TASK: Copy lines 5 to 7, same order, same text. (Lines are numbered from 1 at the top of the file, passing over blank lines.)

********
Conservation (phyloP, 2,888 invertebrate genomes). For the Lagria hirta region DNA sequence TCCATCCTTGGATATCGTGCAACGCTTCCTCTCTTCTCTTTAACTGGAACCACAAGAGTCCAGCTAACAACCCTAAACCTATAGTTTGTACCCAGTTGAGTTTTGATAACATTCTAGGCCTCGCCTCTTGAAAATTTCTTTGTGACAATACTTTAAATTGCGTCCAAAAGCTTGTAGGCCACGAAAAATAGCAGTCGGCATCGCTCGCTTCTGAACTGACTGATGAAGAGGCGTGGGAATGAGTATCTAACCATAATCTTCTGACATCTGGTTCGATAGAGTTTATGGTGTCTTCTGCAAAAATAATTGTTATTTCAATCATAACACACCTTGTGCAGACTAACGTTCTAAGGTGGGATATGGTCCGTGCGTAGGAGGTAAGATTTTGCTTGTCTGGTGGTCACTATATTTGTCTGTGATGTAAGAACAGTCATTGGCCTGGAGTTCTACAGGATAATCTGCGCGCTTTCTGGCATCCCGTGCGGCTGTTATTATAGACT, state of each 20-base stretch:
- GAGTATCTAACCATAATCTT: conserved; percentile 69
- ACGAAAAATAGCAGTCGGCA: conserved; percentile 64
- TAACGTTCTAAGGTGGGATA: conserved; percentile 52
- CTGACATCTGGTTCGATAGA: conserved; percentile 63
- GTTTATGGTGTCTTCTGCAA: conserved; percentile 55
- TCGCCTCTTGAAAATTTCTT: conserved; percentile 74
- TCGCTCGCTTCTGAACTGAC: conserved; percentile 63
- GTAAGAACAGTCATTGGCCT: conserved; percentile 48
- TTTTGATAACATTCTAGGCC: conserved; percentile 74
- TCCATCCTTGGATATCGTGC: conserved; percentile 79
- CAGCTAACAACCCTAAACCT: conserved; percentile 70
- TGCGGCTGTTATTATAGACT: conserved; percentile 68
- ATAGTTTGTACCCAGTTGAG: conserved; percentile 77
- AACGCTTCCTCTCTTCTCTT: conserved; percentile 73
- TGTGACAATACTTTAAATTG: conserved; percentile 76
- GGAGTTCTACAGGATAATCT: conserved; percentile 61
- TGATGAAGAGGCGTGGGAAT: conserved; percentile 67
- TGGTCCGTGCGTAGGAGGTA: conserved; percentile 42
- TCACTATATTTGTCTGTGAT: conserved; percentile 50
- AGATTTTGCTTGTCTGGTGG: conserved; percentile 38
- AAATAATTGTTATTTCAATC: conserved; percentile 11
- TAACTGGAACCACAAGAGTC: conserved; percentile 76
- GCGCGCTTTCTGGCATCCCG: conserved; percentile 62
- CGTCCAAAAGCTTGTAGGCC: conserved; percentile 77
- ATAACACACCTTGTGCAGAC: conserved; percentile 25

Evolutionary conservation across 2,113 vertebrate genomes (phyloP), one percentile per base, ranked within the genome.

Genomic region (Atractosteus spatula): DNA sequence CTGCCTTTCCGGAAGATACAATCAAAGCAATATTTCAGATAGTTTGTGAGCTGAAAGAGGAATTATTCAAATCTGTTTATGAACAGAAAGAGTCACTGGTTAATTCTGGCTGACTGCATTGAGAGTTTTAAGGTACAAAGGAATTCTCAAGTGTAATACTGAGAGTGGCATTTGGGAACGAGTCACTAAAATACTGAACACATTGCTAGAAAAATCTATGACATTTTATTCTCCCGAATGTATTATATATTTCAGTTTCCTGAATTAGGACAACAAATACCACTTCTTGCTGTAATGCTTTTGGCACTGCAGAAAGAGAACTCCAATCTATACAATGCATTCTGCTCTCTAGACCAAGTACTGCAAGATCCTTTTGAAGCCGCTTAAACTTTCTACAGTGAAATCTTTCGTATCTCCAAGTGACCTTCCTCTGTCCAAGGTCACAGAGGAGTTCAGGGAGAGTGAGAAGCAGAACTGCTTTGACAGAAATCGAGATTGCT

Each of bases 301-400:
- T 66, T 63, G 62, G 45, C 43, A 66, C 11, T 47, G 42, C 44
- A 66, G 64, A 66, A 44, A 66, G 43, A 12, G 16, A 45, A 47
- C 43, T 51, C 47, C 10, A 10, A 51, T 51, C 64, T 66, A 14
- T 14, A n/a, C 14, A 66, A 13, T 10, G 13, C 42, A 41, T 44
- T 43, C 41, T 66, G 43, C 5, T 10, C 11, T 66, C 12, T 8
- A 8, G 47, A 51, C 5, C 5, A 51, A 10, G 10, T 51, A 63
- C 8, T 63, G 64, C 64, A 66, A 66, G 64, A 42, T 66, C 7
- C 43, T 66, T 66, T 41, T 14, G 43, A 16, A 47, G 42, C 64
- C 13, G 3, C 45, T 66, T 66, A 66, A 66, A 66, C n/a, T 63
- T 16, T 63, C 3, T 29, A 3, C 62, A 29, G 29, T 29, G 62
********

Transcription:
- CTGACATCTGGTTCGATAGA: conserved; percentile 63
- GTTTATGGTGTCTTCTGCAA: conserved; percentile 55
- TCGCCTCTTGAAAATTTCTT: conserved; percentile 74